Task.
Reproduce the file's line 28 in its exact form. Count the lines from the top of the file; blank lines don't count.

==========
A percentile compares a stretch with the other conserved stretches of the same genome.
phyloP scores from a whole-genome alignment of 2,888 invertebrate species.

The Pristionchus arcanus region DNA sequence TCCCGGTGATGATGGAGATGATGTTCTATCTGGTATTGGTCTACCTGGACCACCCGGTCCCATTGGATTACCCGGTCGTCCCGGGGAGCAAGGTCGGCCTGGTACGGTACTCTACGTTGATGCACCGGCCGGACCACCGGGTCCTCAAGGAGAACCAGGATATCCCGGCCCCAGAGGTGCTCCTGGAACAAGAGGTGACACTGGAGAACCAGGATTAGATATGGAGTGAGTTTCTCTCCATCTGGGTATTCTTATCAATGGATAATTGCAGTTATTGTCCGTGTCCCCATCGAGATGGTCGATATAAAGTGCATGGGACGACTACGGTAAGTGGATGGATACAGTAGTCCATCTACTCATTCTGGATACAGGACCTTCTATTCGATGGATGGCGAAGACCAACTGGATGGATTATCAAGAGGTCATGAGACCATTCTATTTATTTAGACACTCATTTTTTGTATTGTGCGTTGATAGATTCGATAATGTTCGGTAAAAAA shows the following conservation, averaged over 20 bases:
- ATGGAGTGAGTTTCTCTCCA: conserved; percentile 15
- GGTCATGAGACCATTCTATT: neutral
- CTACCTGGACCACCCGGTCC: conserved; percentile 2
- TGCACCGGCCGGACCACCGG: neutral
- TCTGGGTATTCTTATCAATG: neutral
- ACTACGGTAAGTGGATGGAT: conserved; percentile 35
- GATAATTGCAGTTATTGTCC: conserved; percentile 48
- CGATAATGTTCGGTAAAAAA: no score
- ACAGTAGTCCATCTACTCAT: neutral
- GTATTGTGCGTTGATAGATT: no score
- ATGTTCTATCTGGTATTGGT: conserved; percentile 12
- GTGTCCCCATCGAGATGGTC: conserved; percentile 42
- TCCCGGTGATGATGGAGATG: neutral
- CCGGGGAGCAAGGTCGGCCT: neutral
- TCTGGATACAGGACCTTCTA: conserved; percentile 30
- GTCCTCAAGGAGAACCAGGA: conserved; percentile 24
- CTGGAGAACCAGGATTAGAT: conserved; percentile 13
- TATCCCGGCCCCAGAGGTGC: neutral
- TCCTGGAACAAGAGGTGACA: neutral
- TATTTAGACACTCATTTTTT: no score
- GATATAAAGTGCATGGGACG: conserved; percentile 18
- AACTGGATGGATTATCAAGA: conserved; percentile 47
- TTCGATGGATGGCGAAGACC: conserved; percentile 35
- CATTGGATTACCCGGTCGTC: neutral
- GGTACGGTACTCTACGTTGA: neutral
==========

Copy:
- GGTACGGTACTCTACGTTGA: neutral